Maureen J. Miskovic believes that in the post-crash period risk managers of banks and financial institutions are going to step out of the back office and into front-line roles. Miskovic has been Executive Vice-President and Chief Risk Officer at Boston-based State Street since April 2008. In this capacity, she oversees a global team of more than 250 multidisciplinary enterprise risk professionals.
Miskovic, born in the United Kingdom, is also a member of State Street’s operating group. She was previously Senior Adviser at Eurasia Group, a global political risk advisery and consulting firm based in New York. She has also worked at Lehman Brothers in New York, and Morgan Stanley, SG Warburg, and Morgan Grenfell in London.
Miskovic has published a book titled Futures and Options—A Handbook for Institutional Investors and serves as an honorary member of the leadership council of the Betty Ford Foundation. She holds a Bachelor of Arts degree in Russian and German from King’s College, London University.
The Financial Crisis
The crisis that gripped the global economy over the last two years has given rise to many thousands of words and countless hours of discussions over perceived failures in risk management. It is tempting to point an accusatory finger at the use and misuse of risk models, but the truth is more complex and lies more appropriately in the failure of an entire risk culture.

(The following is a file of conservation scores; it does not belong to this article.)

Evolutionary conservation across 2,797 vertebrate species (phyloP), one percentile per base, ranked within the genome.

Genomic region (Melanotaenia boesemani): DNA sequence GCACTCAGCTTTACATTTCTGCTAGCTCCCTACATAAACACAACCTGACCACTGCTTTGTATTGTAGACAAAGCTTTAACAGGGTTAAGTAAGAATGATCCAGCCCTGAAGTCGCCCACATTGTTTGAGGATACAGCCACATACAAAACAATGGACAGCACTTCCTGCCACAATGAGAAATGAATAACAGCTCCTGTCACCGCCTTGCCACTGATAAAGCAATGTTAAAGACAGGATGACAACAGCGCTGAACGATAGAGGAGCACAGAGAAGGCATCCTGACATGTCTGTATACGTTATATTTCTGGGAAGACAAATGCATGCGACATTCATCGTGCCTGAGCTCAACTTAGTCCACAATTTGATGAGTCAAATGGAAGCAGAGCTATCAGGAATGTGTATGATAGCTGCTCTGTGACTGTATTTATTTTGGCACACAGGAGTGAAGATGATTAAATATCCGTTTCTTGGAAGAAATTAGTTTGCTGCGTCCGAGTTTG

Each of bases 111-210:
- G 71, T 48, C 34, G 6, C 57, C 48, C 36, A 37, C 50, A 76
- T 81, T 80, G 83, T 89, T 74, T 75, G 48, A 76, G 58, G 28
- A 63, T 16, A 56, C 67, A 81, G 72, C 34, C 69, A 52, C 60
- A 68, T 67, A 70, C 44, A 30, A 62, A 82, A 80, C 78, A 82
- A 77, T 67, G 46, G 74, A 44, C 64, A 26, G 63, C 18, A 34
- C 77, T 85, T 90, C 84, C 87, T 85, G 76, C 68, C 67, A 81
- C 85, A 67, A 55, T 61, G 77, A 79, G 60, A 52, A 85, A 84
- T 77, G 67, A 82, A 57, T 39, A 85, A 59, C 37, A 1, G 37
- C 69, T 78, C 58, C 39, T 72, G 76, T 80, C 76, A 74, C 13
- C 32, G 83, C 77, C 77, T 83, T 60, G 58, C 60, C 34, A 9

The sub-prime crisis, which was at the heart of the crisis, is rightly remembered as the child of two greedy parents: investors seeking higher yields and loan originators who led a race to sign up ever-less-creditworthy borrowers and then pass on the loans, thereby retaining no interest in those loans. But this explanation is too simplistic.
The behavior of these greedy parents was facilitated by many, including politicians who advocated a policy of home ownership; credit rating agencies that failed to adjust their rating models even in light of default experience; banks that were incented to make loans appear as profitable as those issued by their rivals; boards of directors that should have asked more searching questions about the risk of the portfolios; banking analysts and a central bank that kept the funds flowing cheaply; and lastly, regulators who certainly had access to the relevant information needed to get a consolidated view of systemic risk. All of these constituencies bear some part of the blame for the worst recession since the 1930s.
Indeed, 2008-2009 may be regarded by history as marking a revolution in the financial services industry. We witnessed unprecedented government intervention and assistance to banks and other financial institutions particularly in Europe and the United States, as well as bank failures, consolidation, skyrocketing unemployment and increased defaults on corporate debt. These factors will almost certainly lead to further reorganization in the financial services industry.
As the watershed event of the crisis, the Lehman Brothers bankruptcy represents the counter-intuitive phenomenon of “too big to fail, yet too big to succeed.”
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